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review 2019-12-04 23:51
The Twelve Caesars
The Twelve Caesars - Suetonius,Michael Grant,Robert Graves

For the past two millennia Caesar has denoted the absolute ruler of an empire, a legacy of one man who ruled Rome and the men who succeeded him and used his name.  The Twelve Caesars by Suetonius gives biographical sketches of the men who ruled the Western world for a century and a half, from the end of the Republic to the death of Domitian.

 

Each of Suetonius’ biographies follow the similar pattern in which the individual’s heritage, political-military career, private lives, personal habits, and physical appearance.  Though the pattern is the same, Suetonius’ style is to slowly weave in elements of one section into another—except for physical appearance—thus not breaking a nice flow for the reader.  As the main source of Caligula (Gaius in the text), Claudius, and Vespasian’s family history, Suetonius not only adds on top of Tacitus but covers what was lost from his contemporary’s works.  Yet unlike Tacitus, gossip and innuendo features a lot in the work making this book a little bit racy compared to Suetonius’ contemporary.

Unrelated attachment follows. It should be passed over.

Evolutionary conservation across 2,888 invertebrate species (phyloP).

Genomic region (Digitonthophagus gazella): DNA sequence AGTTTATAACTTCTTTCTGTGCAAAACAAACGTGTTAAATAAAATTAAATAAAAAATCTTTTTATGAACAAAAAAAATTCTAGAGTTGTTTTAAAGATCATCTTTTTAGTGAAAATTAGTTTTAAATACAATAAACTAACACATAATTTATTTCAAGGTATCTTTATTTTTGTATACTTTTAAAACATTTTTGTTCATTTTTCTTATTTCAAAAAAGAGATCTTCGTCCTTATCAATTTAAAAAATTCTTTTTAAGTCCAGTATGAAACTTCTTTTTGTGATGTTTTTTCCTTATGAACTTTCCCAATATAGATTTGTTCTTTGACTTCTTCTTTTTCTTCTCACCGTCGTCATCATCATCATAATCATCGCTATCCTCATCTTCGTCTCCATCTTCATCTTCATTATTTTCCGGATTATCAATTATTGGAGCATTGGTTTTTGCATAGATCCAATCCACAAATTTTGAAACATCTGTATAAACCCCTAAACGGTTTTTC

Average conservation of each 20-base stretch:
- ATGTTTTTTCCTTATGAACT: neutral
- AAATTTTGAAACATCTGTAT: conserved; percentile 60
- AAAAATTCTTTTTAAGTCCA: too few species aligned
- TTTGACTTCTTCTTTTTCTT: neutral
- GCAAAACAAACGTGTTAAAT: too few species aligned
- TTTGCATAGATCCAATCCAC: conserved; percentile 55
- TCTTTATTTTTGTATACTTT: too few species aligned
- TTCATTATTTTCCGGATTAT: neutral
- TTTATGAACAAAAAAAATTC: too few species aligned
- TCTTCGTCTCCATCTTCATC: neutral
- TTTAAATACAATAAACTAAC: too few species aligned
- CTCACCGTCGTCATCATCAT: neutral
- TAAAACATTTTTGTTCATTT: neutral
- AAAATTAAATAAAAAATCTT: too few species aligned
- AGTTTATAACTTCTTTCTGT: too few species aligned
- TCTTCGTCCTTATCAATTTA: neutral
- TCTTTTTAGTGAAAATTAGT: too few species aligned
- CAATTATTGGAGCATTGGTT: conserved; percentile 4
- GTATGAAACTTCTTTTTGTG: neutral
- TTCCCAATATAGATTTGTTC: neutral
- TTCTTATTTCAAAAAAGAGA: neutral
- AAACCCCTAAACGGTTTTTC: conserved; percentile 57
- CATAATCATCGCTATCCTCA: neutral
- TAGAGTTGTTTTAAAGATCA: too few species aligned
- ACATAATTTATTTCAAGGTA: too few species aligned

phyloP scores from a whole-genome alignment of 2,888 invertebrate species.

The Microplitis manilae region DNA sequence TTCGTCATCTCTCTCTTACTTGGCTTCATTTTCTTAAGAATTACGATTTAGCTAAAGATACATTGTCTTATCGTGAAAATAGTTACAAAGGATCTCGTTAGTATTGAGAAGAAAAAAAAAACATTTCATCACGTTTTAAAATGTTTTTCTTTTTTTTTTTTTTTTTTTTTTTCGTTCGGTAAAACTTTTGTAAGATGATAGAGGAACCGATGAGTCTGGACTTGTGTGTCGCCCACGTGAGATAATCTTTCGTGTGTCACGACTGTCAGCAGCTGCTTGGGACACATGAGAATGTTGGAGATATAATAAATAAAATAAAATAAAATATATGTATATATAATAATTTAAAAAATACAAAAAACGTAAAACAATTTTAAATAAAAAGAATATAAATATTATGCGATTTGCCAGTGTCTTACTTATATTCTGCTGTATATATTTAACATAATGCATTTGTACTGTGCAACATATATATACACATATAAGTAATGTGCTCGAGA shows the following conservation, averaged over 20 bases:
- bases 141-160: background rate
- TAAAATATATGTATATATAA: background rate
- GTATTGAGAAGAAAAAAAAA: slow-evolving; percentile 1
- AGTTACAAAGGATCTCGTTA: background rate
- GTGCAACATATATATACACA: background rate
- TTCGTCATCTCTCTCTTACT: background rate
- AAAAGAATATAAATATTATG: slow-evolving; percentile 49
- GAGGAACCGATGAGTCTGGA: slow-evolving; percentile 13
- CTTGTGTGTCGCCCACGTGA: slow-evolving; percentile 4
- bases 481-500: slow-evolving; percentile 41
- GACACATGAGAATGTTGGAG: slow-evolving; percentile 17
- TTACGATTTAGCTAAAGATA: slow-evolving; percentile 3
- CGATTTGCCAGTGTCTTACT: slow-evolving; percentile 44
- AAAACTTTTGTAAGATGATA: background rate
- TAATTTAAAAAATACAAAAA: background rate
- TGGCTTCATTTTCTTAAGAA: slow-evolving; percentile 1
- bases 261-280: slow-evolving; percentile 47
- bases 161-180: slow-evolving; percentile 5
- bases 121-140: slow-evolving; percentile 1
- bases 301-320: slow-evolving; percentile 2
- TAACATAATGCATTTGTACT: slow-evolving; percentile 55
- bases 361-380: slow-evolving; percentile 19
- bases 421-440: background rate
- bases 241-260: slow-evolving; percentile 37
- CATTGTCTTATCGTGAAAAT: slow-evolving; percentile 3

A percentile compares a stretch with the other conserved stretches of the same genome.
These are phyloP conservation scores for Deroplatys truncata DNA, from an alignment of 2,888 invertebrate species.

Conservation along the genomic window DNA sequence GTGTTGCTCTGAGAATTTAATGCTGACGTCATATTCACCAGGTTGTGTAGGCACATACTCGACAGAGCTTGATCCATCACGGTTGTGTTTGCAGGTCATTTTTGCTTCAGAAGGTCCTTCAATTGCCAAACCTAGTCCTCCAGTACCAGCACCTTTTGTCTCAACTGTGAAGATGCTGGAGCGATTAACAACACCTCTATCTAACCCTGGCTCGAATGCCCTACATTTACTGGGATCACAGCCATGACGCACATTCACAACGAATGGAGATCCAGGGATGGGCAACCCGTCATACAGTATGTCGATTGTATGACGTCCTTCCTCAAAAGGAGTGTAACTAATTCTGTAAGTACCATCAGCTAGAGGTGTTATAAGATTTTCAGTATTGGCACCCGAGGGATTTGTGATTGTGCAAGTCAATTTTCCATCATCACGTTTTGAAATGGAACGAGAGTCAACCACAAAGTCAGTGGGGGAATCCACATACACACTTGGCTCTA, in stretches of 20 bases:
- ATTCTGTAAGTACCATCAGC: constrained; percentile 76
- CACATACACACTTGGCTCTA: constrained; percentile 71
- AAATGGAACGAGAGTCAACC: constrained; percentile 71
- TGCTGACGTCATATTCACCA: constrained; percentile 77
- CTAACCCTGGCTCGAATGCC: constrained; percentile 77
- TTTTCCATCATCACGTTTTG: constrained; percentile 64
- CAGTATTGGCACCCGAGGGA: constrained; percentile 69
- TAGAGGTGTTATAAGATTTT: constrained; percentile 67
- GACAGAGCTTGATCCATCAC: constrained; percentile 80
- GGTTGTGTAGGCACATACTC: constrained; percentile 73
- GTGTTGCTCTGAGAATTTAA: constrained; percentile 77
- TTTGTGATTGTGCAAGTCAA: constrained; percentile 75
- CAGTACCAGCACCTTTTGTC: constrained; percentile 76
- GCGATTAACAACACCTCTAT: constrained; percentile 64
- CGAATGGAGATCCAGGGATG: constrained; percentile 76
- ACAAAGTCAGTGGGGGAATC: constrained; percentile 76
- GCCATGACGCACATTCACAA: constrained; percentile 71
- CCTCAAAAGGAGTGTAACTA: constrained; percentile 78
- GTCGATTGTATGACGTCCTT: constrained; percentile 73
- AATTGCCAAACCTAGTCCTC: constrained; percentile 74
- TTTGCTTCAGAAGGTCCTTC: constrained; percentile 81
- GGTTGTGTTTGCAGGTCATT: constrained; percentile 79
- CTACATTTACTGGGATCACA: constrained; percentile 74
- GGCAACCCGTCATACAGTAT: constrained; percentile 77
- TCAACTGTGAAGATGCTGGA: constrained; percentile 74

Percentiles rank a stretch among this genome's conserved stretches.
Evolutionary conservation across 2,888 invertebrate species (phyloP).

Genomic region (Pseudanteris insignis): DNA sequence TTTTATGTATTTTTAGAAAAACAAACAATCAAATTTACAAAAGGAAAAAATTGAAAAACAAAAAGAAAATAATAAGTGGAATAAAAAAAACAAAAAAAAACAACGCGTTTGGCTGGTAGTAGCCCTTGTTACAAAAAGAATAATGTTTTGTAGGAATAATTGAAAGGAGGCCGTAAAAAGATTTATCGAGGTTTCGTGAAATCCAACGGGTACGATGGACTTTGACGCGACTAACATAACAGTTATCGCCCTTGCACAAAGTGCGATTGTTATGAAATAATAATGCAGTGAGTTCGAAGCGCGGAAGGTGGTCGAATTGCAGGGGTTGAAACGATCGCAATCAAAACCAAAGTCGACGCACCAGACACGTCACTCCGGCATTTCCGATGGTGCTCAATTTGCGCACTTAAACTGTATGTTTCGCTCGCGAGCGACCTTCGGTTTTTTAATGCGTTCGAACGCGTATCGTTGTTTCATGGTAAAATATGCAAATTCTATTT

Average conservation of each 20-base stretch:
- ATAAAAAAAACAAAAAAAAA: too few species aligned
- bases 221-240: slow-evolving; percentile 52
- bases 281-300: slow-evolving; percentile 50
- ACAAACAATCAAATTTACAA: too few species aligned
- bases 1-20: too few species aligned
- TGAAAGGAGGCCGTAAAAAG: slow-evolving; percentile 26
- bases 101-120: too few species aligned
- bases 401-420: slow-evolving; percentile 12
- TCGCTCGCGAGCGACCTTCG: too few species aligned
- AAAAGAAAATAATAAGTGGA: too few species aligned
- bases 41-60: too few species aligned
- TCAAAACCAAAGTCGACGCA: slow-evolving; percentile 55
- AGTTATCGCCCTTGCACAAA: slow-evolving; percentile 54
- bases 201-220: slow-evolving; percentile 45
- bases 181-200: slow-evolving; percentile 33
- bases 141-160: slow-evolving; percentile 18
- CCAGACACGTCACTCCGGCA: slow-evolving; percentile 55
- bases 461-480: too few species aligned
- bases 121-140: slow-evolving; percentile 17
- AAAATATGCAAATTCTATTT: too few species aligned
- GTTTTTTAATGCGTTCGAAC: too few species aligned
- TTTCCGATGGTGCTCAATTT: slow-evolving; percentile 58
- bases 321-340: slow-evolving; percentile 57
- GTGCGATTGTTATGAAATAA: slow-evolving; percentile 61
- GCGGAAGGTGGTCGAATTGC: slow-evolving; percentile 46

The translation by Robert Graves—of I, Claudius fame—was wonderfully done and did a lot to give the text a great flow.  Of Suetonius’ text the overwhelming use of portents and omens was a bit too much at times, though given the time period of the historian’s life this superstitious view was a part of everyday life.